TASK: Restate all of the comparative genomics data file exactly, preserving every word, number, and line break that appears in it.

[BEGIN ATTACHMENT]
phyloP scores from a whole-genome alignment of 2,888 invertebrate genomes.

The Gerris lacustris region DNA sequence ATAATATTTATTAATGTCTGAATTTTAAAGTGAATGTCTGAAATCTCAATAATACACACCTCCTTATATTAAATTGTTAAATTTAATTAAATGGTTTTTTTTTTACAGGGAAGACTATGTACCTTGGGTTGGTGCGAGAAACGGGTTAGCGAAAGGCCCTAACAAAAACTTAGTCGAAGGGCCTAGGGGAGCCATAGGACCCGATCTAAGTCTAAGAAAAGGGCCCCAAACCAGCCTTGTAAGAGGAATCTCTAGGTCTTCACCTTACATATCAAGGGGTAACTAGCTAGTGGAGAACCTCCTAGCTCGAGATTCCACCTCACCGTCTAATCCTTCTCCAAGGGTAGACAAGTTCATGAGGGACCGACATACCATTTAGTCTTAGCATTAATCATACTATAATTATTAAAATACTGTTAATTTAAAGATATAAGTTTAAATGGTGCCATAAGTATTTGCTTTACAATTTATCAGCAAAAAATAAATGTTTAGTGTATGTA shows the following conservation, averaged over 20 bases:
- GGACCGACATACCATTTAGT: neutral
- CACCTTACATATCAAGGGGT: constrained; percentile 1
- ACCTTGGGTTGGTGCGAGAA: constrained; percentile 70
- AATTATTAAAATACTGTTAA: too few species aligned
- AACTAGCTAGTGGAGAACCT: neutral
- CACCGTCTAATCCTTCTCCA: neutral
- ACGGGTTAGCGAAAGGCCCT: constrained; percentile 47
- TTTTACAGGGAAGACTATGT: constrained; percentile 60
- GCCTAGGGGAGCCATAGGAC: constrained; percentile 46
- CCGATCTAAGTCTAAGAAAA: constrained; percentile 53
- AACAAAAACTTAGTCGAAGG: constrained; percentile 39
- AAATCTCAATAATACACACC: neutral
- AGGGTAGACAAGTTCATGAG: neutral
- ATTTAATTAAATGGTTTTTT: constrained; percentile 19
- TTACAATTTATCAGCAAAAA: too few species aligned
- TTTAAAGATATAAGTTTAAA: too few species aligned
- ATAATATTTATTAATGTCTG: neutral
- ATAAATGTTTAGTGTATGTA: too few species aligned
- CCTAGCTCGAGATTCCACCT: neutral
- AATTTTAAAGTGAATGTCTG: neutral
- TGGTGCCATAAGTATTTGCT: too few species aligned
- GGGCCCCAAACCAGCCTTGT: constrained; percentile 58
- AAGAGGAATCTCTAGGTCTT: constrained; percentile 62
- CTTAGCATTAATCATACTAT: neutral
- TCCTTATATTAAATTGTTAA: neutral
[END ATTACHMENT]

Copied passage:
phyloP scores from a whole-genome alignment of 2,888 invertebrate genomes.

The Gerris lacustris region DNA sequence ATAATATTTATTAATGTCTGAATTTTAAAGTGAATGTCTGAAATCTCAATAATACACACCTCCTTATATTAAATTGTTAAATTTAATTAAATGGTTTTTTTTTTACAGGGAAGACTATGTACCTTGGGTTGGTGCGAGAAACGGGTTAGCGAAAGGCCCTAACAAAAACTTAGTCGAAGGGCCTAGGGGAGCCATAGGACCCGATCTAAGTCTAAGAAAAGGGCCCCAAACCAGCCTTGTAAGAGGAATCTCTAGGTCTTCACCTTACATATCAAGGGGTAACTAGCTAGTGGAGAACCTCCTAGCTCGAGATTCCACCTCACCGTCTAATCCTTCTCCAAGGGTAGACAAGTTCATGAGGGACCGACATACCATTTAGTCTTAGCATTAATCATACTATAATTATTAAAATACTGTTAATTTAAAGATATAAGTTTAAATGGTGCCATAAGTATTTGCTTTACAATTTATCAGCAAAAAATAAATGTTTAGTGTATGTA shows the following conservation, averaged over 20 bases:
- GGACCGACATACCATTTAGT: neutral
- CACCTTACATATCAAGGGGT: constrained; percentile 1
- ACCTTGGGTTGGTGCGAGAA: constrained; percentile 70
- AATTATTAAAATACTGTTAA: too few species aligned
- AACTAGCTAGTGGAGAACCT: neutral
- CACCGTCTAATCCTTCTCCA: neutral
- ACGGGTTAGCGAAAGGCCCT: constrained; percentile 47
- TTTTACAGGGAAGACTATGT: constrained; percentile 60
- GCCTAGGGGAGCCATAGGAC: constrained; percentile 46
- CCGATCTAAGTCTAAGAAAA: constrained; percentile 53
- AACAAAAACTTAGTCGAAGG: constrained; percentile 39
- AAATCTCAATAATACACACC: neutral
- AGGGTAGACAAGTTCATGAG: neutral
- ATTTAATTAAATGGTTTTTT: constrained; percentile 19
- TTACAATTTATCAGCAAAAA: too few species aligned
- TTTAAAGATATAAGTTTAAA: too few species aligned
- ATAATATTTATTAATGTCTG: neutral
- ATAAATGTTTAGTGTATGTA: too few species aligned
- CCTAGCTCGAGATTCCACCT: neutral
- AATTTTAAAGTGAATGTCTG: neutral
- TGGTGCCATAAGTATTTGCT: too few species aligned
- GGGCCCCAAACCAGCCTTGT: constrained; percentile 58
- AAGAGGAATCTCTAGGTCTT: constrained; percentile 62
- CTTAGCATTAATCATACTAT: neutral
- TCCTTATATTAAATTGTTAA: neutral